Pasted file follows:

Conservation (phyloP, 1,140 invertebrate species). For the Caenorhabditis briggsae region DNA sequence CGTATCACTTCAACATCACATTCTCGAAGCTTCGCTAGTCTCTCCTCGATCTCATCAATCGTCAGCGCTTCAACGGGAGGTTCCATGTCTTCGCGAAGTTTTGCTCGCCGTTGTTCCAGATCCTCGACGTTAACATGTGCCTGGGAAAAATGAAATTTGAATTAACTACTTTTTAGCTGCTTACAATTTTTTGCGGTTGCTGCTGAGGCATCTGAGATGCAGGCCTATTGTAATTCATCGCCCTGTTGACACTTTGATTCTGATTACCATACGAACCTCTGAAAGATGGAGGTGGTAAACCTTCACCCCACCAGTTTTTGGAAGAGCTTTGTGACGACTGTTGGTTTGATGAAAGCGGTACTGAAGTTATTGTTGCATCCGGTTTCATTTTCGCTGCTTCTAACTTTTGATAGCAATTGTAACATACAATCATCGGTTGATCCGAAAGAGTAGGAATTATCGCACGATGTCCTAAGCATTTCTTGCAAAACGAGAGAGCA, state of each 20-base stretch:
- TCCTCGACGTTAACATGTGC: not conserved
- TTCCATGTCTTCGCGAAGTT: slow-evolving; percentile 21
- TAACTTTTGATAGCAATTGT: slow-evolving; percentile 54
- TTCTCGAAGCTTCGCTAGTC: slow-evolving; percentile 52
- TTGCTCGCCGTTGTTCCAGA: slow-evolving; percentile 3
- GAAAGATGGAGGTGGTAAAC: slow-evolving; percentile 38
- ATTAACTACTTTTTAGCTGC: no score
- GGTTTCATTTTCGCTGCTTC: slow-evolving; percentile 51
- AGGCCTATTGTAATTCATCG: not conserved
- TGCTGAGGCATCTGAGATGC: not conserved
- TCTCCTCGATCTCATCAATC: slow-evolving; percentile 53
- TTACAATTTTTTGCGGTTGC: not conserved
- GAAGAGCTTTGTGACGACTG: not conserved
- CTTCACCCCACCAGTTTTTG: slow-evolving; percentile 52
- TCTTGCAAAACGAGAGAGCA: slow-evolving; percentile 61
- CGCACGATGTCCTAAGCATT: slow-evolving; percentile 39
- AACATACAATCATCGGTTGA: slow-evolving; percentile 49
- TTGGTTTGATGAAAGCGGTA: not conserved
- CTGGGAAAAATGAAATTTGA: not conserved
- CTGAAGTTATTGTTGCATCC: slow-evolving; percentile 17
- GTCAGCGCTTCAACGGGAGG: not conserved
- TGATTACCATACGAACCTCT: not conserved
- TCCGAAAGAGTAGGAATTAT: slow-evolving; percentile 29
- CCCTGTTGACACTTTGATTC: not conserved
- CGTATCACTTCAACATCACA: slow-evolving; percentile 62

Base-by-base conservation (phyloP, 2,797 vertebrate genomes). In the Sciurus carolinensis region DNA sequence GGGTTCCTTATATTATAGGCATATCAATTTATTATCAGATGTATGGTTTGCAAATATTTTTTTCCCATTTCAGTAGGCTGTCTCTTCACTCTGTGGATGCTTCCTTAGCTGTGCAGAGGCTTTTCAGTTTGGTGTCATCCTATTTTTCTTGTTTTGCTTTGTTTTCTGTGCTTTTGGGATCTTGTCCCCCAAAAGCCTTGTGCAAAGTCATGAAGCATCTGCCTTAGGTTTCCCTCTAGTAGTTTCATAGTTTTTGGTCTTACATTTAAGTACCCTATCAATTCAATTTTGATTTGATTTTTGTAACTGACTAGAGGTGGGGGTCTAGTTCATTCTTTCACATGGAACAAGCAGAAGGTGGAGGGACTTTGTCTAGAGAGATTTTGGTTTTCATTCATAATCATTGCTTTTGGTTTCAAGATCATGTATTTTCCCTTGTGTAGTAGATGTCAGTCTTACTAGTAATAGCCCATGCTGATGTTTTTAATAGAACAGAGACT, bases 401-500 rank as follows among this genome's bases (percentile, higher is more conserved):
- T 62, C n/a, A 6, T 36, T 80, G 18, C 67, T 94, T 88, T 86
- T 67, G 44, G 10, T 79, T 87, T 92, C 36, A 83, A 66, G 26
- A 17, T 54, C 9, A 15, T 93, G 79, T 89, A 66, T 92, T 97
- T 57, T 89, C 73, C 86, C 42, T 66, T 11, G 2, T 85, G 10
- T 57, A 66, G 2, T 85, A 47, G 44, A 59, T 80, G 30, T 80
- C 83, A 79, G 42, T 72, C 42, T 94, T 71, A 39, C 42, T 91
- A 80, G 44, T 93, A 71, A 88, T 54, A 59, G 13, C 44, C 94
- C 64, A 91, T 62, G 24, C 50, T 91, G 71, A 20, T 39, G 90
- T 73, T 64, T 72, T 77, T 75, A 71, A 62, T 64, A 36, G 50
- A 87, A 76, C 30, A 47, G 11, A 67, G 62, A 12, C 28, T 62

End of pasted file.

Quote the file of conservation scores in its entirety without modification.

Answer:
Conservation (phyloP, 1,140 invertebrate species). For the Caenorhabditis briggsae region DNA sequence CGTATCACTTCAACATCACATTCTCGAAGCTTCGCTAGTCTCTCCTCGATCTCATCAATCGTCAGCGCTTCAACGGGAGGTTCCATGTCTTCGCGAAGTTTTGCTCGCCGTTGTTCCAGATCCTCGACGTTAACATGTGCCTGGGAAAAATGAAATTTGAATTAACTACTTTTTAGCTGCTTACAATTTTTTGCGGTTGCTGCTGAGGCATCTGAGATGCAGGCCTATTGTAATTCATCGCCCTGTTGACACTTTGATTCTGATTACCATACGAACCTCTGAAAGATGGAGGTGGTAAACCTTCACCCCACCAGTTTTTGGAAGAGCTTTGTGACGACTGTTGGTTTGATGAAAGCGGTACTGAAGTTATTGTTGCATCCGGTTTCATTTTCGCTGCTTCTAACTTTTGATAGCAATTGTAACATACAATCATCGGTTGATCCGAAAGAGTAGGAATTATCGCACGATGTCCTAAGCATTTCTTGCAAAACGAGAGAGCA, state of each 20-base stretch:
- TCCTCGACGTTAACATGTGC: not conserved
- TTCCATGTCTTCGCGAAGTT: slow-evolving; percentile 21
- TAACTTTTGATAGCAATTGT: slow-evolving; percentile 54
- TTCTCGAAGCTTCGCTAGTC: slow-evolving; percentile 52
- TTGCTCGCCGTTGTTCCAGA: slow-evolving; percentile 3
- GAAAGATGGAGGTGGTAAAC: slow-evolving; percentile 38
- ATTAACTACTTTTTAGCTGC: no score
- GGTTTCATTTTCGCTGCTTC: slow-evolving; percentile 51
- AGGCCTATTGTAATTCATCG: not conserved
- TGCTGAGGCATCTGAGATGC: not conserved
- TCTCCTCGATCTCATCAATC: slow-evolving; percentile 53
- TTACAATTTTTTGCGGTTGC: not conserved
- GAAGAGCTTTGTGACGACTG: not conserved
- CTTCACCCCACCAGTTTTTG: slow-evolving; percentile 52
- TCTTGCAAAACGAGAGAGCA: slow-evolving; percentile 61
- CGCACGATGTCCTAAGCATT: slow-evolving; percentile 39
- AACATACAATCATCGGTTGA: slow-evolving; percentile 49
- TTGGTTTGATGAAAGCGGTA: not conserved
- CTGGGAAAAATGAAATTTGA: not conserved
- CTGAAGTTATTGTTGCATCC: slow-evolving; percentile 17
- GTCAGCGCTTCAACGGGAGG: not conserved
- TGATTACCATACGAACCTCT: not conserved
- TCCGAAAGAGTAGGAATTAT: slow-evolving; percentile 29
- CCCTGTTGACACTTTGATTC: not conserved
- CGTATCACTTCAACATCACA: slow-evolving; percentile 62

Base-by-base conservation (phyloP, 2,797 vertebrate genomes). In the Sciurus carolinensis region DNA sequence GGGTTCCTTATATTATAGGCATATCAATTTATTATCAGATGTATGGTTTGCAAATATTTTTTTCCCATTTCAGTAGGCTGTCTCTTCACTCTGTGGATGCTTCCTTAGCTGTGCAGAGGCTTTTCAGTTTGGTGTCATCCTATTTTTCTTGTTTTGCTTTGTTTTCTGTGCTTTTGGGATCTTGTCCCCCAAAAGCCTTGTGCAAAGTCATGAAGCATCTGCCTTAGGTTTCCCTCTAGTAGTTTCATAGTTTTTGGTCTTACATTTAAGTACCCTATCAATTCAATTTTGATTTGATTTTTGTAACTGACTAGAGGTGGGGGTCTAGTTCATTCTTTCACATGGAACAAGCAGAAGGTGGAGGGACTTTGTCTAGAGAGATTTTGGTTTTCATTCATAATCATTGCTTTTGGTTTCAAGATCATGTATTTTCCCTTGTGTAGTAGATGTCAGTCTTACTAGTAATAGCCCATGCTGATGTTTTTAATAGAACAGAGACT, bases 401-500 rank as follows among this genome's bases (percentile, higher is more conserved):
- T 62, C n/a, A 6, T 36, T 80, G 18, C 67, T 94, T 88, T 86
- T 67, G 44, G 10, T 79, T 87, T 92, C 36, A 83, A 66, G 26
- A 17, T 54, C 9, A 15, T 93, G 79, T 89, A 66, T 92, T 97
- T 57, T 89, C 73, C 86, C 42, T 66, T 11, G 2, T 85, G 10
- T 57, A 66, G 2, T 85, A 47, G 44, A 59, T 80, G 30, T 80
- C 83, A 79, G 42, T 72, C 42, T 94, T 71, A 39, C 42, T 91
- A 80, G 44, T 93, A 71, A 88, T 54, A 59, G 13, C 44, C 94
- C 64, A 91, T 62, G 24, C 50, T 91, G 71, A 20, T 39, G 90
- T 73, T 64, T 72, T 77, T 75, A 71, A 62, T 64, A 36, G 50
- A 87, A 76, C 30, A 47, G 11, A 67, G 62, A 12, C 28, T 62